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     My own earliest memories go back to when I was about three years old. Scarlet Fever was epidemic throughout the area and causing the family some concern. My brothers and sister had already contracted the disease and I, being the baby of the family had to be protected somehow. So I was sent away for a bit of private quarantine! In my case this involved staying with the Howland’s who lived about half a mile away in College Road. Mr. Howland had been my father’s odd job builder/ gardener and general help for many years.
     His wife helped my mother. Mr. and Mrs. Howland was a likeable old couple making a living in whatever way they could. Helping out locally, taking in washing and running single-handed a type of laundry for the local area.
     Their house was a three-story terrace bursting at the seams with bundles and bags of washing, every corner of the ground floor seemed filled with it. The kitchen scullery was given over to the sorting and ironing. The table was covered with a thick blanket and cover sheet, always at the ready for ironing. The kitchen range ensured the whole house was always warm and a minimum of four flat irons were hot and ready for use.
     Everything here was so different from my own home and I found it all very exciting and interesting. It did not occur to me to be homesick!
     My mother had bundled me off with the usual toys, my old grey elephant and teddies but also included my most valuable possession, “The Ganigan”. This was an eighteen-inch square oak box with hinged doors in the front to control the sound volume this machine could produce. There was a lid on the top, which, when opened revealed a turntable, stop/start and speed controls, a pick up head that was attached to a metal horn which in turn was connected to the ducting and shaped speaker, to be found in the lower section. It was designed to expel sounds through the front doors. A large winding handle on the side collected and stored the driving force required for the turntable.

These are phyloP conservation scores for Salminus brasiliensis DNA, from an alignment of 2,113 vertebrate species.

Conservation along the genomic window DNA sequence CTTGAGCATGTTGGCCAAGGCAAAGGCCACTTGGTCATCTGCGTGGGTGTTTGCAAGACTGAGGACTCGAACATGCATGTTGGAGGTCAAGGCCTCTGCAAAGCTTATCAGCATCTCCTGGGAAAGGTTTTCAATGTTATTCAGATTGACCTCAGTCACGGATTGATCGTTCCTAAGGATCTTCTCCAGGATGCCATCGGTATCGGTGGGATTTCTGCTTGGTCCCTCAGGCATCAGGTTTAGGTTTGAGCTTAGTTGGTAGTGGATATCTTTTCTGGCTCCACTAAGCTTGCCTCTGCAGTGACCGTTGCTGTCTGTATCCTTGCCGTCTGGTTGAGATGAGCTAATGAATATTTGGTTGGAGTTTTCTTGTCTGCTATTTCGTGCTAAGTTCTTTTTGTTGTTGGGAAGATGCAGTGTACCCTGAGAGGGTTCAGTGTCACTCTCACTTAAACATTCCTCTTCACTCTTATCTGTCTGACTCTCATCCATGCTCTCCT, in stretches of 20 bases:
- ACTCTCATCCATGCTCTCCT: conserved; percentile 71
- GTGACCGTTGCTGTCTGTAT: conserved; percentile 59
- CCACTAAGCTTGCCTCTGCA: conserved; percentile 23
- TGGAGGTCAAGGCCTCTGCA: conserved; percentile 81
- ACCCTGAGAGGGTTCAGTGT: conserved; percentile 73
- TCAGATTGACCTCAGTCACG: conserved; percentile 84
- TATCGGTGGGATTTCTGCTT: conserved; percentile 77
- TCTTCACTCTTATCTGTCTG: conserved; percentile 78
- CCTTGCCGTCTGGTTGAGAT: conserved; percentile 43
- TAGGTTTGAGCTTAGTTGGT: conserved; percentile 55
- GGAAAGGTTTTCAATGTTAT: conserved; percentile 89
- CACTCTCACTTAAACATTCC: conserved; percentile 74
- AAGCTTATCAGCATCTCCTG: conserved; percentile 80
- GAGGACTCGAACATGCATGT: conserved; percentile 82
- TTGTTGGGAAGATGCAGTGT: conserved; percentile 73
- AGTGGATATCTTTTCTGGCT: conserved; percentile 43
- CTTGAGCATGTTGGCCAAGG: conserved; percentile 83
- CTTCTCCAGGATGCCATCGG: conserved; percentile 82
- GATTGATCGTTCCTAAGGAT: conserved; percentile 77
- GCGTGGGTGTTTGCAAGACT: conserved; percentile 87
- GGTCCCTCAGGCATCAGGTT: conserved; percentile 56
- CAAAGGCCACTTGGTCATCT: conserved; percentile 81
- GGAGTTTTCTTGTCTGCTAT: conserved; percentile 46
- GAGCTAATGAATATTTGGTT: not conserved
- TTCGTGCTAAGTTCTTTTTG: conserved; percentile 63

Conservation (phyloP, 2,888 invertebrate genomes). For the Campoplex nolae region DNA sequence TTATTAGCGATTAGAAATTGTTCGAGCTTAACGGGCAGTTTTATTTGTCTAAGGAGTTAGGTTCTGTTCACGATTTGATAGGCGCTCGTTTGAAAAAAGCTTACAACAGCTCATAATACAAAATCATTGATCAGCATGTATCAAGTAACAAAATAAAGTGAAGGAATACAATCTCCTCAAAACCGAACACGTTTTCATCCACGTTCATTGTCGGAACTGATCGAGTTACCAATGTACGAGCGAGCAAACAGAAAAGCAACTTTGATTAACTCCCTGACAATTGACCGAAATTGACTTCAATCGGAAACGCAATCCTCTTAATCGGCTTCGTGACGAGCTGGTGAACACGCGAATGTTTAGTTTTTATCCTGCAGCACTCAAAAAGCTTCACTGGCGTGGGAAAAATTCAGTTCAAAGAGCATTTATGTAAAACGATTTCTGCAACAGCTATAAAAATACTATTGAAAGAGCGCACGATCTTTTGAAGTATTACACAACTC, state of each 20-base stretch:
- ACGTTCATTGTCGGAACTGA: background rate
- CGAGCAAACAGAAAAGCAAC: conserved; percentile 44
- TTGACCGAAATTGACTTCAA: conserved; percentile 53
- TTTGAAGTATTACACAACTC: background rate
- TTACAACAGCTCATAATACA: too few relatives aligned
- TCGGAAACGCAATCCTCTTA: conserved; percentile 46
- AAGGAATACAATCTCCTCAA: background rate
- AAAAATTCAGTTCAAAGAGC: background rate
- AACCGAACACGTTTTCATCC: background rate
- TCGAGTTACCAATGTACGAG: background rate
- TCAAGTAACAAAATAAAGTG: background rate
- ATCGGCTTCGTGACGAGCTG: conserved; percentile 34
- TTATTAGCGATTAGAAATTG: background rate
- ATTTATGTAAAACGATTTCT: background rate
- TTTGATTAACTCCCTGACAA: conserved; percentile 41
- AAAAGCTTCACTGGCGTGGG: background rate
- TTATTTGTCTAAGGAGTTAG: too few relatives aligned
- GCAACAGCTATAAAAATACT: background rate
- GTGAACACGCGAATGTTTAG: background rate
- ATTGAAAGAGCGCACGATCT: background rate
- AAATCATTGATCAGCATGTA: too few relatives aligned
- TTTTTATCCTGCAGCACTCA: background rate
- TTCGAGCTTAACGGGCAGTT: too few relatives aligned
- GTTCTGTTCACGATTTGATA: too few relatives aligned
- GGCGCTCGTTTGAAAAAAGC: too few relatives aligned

For me, these were the most wonderful sounds that science could devise. Even the scratchy, wobbly sounds contained within the pile of “78s” mum had supplied were something quite amazing for a three-year-old.
     The old clockwork record player was quite heavy and so had to be deposited on a lower storage shelf; one of a number fitted in the front room of the house to store the cleaned laundry and freshly ironed bundles of washing. I had been given the freedom of the ground floor and I soon made myself comfortable and found that these shelves were wide and strong enough to take my music machine together with it’s operator. Clearly I was well on my way to becoming an accomplished Disc Jockey even at my young age.
     With such a machine, the supply of records and a tin of steel needles, I soon settled into what became a permanent Music Corner within the house. As I was surrounded by bags of washing the decibel noise level was acceptable.
     This Disc Jockey kept himself amused and perfectly happy for the duration of his isolation, which was about six to eight weeks I expect.
     Needless to say, when I returned to the family in Elms Road I immediately caught the dreaded Scarlet fever and had to be admitted to the Isolation Hospital together with my dear brother Jo’s favourite Soft Toy Lion.


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